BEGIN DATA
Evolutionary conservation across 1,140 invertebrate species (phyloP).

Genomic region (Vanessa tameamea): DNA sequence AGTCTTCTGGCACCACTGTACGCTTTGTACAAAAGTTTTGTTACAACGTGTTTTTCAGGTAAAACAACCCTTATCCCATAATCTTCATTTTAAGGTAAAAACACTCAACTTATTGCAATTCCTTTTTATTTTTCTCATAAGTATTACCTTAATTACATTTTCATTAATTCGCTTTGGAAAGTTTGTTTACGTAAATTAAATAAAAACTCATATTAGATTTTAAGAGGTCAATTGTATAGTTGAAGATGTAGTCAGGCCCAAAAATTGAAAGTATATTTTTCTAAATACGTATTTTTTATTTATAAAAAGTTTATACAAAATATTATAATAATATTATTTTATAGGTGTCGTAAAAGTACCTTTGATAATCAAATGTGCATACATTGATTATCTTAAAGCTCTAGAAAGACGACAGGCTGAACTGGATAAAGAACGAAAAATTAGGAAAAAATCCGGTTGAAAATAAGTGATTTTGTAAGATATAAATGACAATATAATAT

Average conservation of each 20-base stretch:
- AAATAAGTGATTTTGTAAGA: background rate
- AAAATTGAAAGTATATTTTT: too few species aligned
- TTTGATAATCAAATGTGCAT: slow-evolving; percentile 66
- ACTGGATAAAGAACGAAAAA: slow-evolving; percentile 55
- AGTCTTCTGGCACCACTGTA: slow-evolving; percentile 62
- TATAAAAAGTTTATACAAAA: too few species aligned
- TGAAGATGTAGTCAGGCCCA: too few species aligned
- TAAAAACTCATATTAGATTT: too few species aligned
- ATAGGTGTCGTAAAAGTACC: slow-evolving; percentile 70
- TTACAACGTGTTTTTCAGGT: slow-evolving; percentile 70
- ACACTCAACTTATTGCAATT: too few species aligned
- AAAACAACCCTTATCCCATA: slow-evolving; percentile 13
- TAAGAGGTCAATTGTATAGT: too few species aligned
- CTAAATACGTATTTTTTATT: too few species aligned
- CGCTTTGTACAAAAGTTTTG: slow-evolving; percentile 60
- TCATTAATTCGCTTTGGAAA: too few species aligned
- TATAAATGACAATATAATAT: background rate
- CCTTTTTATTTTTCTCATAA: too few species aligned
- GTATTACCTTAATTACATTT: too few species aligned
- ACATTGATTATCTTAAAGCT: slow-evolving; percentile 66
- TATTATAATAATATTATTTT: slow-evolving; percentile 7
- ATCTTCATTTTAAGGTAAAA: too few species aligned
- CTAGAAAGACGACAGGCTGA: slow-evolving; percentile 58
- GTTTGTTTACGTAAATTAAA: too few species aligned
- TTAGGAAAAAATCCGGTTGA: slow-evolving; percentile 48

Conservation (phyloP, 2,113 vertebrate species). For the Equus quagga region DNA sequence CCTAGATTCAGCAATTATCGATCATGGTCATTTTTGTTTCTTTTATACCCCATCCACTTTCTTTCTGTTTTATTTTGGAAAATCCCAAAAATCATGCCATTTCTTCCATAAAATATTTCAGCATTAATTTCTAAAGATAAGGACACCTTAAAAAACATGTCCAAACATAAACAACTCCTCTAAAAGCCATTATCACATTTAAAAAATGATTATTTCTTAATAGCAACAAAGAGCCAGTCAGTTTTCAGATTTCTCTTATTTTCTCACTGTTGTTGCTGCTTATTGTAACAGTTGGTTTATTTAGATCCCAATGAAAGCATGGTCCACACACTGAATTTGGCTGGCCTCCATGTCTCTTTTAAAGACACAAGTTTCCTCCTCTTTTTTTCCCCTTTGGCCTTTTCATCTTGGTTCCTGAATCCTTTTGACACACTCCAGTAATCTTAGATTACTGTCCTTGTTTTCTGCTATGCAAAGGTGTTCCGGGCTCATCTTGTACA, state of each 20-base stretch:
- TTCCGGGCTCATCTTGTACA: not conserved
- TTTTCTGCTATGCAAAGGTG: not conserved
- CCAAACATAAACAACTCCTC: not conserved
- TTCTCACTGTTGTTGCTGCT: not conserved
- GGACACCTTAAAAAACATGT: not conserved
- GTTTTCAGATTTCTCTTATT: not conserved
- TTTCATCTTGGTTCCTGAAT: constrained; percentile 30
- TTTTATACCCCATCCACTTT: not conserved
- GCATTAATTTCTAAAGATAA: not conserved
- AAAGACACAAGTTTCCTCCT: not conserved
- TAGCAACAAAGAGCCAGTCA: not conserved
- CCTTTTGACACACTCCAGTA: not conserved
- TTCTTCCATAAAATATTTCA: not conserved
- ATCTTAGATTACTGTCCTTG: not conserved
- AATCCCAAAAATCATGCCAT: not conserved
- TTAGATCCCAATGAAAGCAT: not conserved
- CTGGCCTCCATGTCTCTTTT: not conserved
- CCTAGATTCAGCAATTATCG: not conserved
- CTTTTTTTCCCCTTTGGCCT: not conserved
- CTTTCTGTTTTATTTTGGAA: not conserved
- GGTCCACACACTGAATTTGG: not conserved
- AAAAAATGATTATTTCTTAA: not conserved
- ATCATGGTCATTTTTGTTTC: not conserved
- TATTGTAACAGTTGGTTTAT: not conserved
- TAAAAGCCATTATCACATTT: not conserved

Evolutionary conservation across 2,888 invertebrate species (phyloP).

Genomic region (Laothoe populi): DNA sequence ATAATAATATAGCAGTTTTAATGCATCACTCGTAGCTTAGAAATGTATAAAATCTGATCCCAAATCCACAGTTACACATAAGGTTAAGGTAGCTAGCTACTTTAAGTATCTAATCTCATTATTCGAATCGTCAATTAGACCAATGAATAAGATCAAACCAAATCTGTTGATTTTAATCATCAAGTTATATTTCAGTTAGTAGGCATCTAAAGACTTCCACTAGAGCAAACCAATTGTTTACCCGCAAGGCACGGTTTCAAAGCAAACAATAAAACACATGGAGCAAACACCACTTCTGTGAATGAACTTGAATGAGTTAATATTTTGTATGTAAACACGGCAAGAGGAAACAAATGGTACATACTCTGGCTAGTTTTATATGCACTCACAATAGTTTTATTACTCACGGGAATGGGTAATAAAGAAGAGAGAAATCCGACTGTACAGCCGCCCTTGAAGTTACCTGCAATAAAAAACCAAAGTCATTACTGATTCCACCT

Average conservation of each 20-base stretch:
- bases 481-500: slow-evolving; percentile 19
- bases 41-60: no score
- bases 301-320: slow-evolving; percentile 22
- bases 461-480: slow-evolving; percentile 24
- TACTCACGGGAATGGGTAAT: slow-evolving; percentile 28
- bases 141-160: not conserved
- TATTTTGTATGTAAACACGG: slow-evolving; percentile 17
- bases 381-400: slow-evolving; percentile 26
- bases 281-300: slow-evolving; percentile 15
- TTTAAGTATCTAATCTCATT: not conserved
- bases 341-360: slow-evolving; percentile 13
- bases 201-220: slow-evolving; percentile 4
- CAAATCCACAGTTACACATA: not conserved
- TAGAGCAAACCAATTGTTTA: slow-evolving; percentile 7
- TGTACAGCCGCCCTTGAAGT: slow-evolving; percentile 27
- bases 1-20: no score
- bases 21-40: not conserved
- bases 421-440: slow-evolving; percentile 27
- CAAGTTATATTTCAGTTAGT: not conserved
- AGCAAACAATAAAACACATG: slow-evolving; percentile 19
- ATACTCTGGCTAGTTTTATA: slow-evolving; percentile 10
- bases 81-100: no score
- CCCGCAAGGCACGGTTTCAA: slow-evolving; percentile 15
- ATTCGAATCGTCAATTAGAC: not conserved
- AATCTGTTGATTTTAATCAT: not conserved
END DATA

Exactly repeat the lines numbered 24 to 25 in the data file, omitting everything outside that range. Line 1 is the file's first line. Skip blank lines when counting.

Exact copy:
- TATTATAATAATATTATTTT: slow-evolving; percentile 7
- ATCTTCATTTTAAGGTAAAA: too few species aligned